By pre-treating our surroundings before the hunt takes place, we are less likely to transfer unwanted odors to the field. When I started paying attention to the spaces that my hunting gear were exposed to, I could tell my scent elimination was at a new level. I am constantly using new products such as Scent Killer No Zone spray from Wildlife Research Center, which helps eliminate odors in the air instead of on the object, and using my ScentLok Radial generator in all areas that my hunting gear is located, multiple times before the hunt. In using these products, my chances of taking odors with me in the stand or blind decreases dramatically. Here’s an example.

This past November, while deer hunting in Missouri, I was greeted by an early snowfall. Overnight the grounds where covered by close to 1-inch of snow, bringing with it temperatures dipping into the 20s — unseasonal for Missouri. The night before the hunt, I found myself digging out my cold weather gear instead of the mid-season garments that I had been wearing the previous five days.

Before going to bed that night, I put them in my ScentLok OZChamber 8K duffle bag, then set my ozone timer for one hour. The next morning, I began hunting on the ground, so that I could watch a small open field that was between two patches of timber. Immediately, I began seeing a lot of rut activity, as several smaller bucks were chasing does throughout the field. Finally, around 7:30 a.m., a nice 8-pointer came out of the timber, entering the field to see what all the deer movement was about.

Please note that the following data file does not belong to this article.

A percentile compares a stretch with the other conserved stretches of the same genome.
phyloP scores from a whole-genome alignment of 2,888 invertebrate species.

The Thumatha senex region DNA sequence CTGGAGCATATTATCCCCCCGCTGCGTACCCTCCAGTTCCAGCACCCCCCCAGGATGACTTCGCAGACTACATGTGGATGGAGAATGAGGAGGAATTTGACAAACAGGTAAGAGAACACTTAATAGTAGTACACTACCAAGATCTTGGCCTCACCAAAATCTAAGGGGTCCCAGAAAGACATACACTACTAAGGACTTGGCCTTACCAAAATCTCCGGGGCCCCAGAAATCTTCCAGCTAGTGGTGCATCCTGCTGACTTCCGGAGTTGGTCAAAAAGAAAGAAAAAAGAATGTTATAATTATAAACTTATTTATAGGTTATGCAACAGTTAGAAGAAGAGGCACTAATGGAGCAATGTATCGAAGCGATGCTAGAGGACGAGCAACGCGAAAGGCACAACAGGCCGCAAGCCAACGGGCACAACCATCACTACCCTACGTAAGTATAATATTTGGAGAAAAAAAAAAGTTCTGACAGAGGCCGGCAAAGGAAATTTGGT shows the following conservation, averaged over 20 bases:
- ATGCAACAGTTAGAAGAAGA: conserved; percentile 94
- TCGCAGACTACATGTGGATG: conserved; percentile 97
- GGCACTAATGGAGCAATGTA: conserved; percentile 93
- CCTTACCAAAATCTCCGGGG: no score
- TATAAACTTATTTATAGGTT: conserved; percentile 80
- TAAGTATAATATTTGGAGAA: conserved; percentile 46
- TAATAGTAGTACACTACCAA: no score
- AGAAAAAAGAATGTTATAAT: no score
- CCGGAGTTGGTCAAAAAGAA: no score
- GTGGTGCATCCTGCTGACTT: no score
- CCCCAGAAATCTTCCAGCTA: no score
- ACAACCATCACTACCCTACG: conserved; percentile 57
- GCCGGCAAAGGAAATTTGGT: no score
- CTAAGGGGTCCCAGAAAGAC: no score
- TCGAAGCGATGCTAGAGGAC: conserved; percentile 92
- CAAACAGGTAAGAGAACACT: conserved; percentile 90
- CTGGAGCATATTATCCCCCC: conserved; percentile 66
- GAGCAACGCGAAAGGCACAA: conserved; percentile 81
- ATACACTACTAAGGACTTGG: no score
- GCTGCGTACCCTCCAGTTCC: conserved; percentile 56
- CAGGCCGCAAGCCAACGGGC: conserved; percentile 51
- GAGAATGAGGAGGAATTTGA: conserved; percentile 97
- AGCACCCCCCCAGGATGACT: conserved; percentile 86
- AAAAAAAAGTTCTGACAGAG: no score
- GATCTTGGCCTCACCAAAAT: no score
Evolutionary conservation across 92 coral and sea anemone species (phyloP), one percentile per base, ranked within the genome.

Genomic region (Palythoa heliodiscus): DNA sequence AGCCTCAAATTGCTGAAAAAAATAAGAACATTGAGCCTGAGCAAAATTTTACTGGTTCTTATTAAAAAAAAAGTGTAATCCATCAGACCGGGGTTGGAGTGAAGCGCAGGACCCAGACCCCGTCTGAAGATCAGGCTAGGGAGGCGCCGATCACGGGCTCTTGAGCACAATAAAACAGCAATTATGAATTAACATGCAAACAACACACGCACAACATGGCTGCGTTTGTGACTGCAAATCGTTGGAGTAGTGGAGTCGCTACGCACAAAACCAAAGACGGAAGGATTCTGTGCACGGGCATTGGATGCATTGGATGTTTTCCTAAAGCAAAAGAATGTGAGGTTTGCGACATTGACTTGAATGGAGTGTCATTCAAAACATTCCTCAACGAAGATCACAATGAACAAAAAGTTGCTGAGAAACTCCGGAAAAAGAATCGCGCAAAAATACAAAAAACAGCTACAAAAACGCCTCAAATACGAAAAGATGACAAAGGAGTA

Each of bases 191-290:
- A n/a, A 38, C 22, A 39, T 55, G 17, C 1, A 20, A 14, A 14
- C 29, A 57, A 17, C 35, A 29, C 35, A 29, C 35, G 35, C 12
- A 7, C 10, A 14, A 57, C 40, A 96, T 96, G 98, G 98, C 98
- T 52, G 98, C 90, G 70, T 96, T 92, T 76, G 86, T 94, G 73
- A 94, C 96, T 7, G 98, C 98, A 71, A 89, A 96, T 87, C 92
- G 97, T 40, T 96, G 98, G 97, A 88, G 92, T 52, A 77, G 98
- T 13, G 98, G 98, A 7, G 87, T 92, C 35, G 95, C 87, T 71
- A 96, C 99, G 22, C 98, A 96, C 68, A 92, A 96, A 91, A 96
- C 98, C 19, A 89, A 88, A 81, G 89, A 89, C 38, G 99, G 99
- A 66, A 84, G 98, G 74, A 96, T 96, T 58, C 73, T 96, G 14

I knew that the buck was a shooter; when he came into range, I took the shot. The buck ran a few yards, then down a hill and out of sight. Usually, I will give a deer a little time after shooting, but my nerves got the best of me. I stood up and proceeded towards the hill to see if I could catch movement of the buck. As I neared the top of the hill, I could see the buck swaying back and forth, then go down. My patience had paid off, and I had a nice, southern Missouri whitetail on the ground.

Even though you try to keep the wind in your favor, deer have a knack for appearing downwind. By remaining as scent free as possible, you might still get a shot at filling your tag.
Even though you try to keep the wind in your favor, deer have a knack for appearing downwind. By remaining as scent free as possible, you might still get a shot at filling your tag.